Influencers such as friends, family and relatives, who constitute the traditional medium of communication, now share their space with the online medium. Evidently, the internet is an emerging medium that not only encourages participation but also allows consumers to express their opinions and share their experiences. As such, brand managers have become acutely conscious of closely monitoring consumers' views of brands and the overall brand experiences.
Brands such as Dell, Samsung and Sony have streamlined their online marketing activities in conjunction with consumer needs instead of following traditional routes. In 2010, 79% of consumers researched various products online and 21% purchased products online. Consumer electronics accounted for the majority of these researched and purchased products, followed closely by DVDs, camera and optics.
E-commerce has not gathered as much pace as expected in India. This can be largely attributed to the dichotomy in Indian consumers' online behavior. Daily travel portals record approximately INR300,000 million railway-ticket bookings, and 75% of air tickets are booked online. Although travel-ticket and movie-ticket purchases online have seen a rise in the past year, e-commerce is yet to become a trusted medium among consumers.
Brands need to build transparent communities that empower consumers and strengthen their trust in online purchasing. This can be done only when brands strengthen their online presence by sharing information with customers and by achieving impeccable product-delivery standards.
While online shopping continues to evolve, mobile advertising is the next big thing to watch out for. In India, the mobile as a medium has a much stronger market presence than the internet. According to a recent Internet & Mobile Association of India (IAMAI) report, India has more than 601 million mobile subscribers.
For telecom companies, value-added service (VAS) is a major source of revenue, and in future, video on demand will be one. With the advent of 3G, mobile TV is expected to surpass VAS as the biggest source of revenue.
Thanks to 3G, mobile downloads and video streaming will also become increasingly common and popular. Virals on the internet have been a big hit in recent years. From cartoon animations on Gabbar and Thakur from Sholay, these special ads pioneered by Virgin Mobile and intended for exclusive broadcasting on the YouTube platform were a novelty in 2010.
As the youth constitutes one of the largest groups of internet consumers, it is no surprise that most brands will try to become the "coolest" brand on the youth radar. As such, globally, telecom companies, the mobile industry, and the iPods of the world should be exploring this as a major marketing and growth avenue.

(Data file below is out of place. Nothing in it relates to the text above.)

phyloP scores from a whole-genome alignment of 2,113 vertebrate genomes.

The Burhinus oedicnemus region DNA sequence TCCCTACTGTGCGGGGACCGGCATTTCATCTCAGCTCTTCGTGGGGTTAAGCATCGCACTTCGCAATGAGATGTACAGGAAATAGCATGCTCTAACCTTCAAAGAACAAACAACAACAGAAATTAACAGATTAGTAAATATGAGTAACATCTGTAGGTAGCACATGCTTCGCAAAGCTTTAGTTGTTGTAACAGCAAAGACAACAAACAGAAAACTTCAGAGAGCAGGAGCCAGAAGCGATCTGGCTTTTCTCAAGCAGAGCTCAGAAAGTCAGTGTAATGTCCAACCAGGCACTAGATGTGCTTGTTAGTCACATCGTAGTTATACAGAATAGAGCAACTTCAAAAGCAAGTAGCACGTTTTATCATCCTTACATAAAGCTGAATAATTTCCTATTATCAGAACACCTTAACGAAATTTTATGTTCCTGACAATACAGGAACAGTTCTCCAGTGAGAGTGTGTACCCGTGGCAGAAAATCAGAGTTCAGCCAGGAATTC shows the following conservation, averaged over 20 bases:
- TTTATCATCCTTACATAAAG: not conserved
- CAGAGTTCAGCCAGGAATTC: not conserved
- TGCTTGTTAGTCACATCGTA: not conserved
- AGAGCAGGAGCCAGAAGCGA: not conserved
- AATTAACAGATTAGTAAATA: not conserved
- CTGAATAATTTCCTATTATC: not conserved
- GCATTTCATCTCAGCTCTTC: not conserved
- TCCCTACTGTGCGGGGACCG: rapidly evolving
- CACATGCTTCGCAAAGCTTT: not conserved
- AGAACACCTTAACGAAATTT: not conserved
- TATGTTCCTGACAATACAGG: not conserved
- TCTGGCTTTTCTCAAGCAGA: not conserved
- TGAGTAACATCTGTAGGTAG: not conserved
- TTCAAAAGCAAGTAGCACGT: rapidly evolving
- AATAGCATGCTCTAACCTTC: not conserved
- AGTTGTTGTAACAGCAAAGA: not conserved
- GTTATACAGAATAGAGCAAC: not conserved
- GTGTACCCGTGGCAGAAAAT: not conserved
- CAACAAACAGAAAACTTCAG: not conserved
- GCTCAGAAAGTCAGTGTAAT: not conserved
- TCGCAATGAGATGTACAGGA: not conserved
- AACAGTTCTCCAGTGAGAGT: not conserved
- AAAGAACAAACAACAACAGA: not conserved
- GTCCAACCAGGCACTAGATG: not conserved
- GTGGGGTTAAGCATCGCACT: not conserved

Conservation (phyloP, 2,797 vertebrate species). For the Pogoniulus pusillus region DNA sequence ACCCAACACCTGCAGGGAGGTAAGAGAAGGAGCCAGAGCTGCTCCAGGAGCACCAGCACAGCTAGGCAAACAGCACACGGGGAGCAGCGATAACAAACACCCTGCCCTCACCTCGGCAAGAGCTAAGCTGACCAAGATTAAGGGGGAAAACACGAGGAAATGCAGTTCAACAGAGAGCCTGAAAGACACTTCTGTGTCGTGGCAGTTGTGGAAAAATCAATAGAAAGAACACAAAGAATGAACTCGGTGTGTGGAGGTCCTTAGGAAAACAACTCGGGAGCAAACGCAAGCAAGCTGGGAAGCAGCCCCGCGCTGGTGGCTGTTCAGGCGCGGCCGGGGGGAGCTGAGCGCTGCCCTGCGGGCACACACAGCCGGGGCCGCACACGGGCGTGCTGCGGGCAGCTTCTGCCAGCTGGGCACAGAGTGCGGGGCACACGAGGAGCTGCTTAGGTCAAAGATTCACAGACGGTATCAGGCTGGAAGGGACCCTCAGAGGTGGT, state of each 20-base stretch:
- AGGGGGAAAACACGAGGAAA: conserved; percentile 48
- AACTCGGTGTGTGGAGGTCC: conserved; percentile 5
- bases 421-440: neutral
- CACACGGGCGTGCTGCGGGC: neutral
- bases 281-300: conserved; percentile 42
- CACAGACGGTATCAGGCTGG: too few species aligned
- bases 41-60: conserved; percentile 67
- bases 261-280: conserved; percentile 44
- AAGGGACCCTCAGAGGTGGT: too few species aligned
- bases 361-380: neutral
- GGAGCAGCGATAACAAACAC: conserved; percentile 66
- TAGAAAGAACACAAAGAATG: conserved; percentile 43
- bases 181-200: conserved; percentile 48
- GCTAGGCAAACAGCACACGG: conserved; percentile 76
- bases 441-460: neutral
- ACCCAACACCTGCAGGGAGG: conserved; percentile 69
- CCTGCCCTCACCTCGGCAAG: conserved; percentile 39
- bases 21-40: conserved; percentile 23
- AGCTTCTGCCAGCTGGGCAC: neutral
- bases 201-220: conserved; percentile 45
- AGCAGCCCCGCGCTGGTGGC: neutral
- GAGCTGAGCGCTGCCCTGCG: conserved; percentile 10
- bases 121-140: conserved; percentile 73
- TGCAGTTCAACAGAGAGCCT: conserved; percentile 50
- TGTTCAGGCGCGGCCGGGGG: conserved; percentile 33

Going forward, the FMCG segment could venture into the mobile advertising space to tap potential growth opportunities.
2011: what we can expect
One can expect that 2011 will serve as a showcase year for many brands across categories, especially retail and consumer durables, which have just tested the waters and are ready to take the plunge. A brand differentiating factor is limited to either product innovation or styling or for the cliché pricing. However, the real distinguishing brand experience is built in the mind, or rather in the heart, of the consumer when it comes to the Indian bazaar.
Tactful engagement by brands empowers consumers with more value and choice within their comfort zone. A consumer who talks about a brand experience on a social networking platform tends to be far more reliable as an endorsement than any hoarding or brand ambassador.
A significant shift in trend is expected in the near future, as the marketing push medium will likely take a backseat and power will be in the hands of the consumer. More and more brands have started accepting this as a reality and have started targeting consumer sentiments across the online domain.
As many as 20 million Orkut users and 27 million Facebook users are evidence enough that today's consumers seek information experiences. Consequently, in a cluttered market, purchase decisions are not based on TV and print ads but reviews and brand experiences of real people in the virtual world.
Bharat Rajamani, Senior Manager
Bharat has more than 14 years experience at Ernst & Young and is the solution champion for Marketing & Advertising, Risk Services (MARS).
Bharat has been specializing in MARS reviews for more than 12 years. He has conducted marketing spend, media planning agency compensation and Performance reviews for leading advertisers in India cutting across all various industries – FMCG, oil and gas, telecom, consumer durables and services.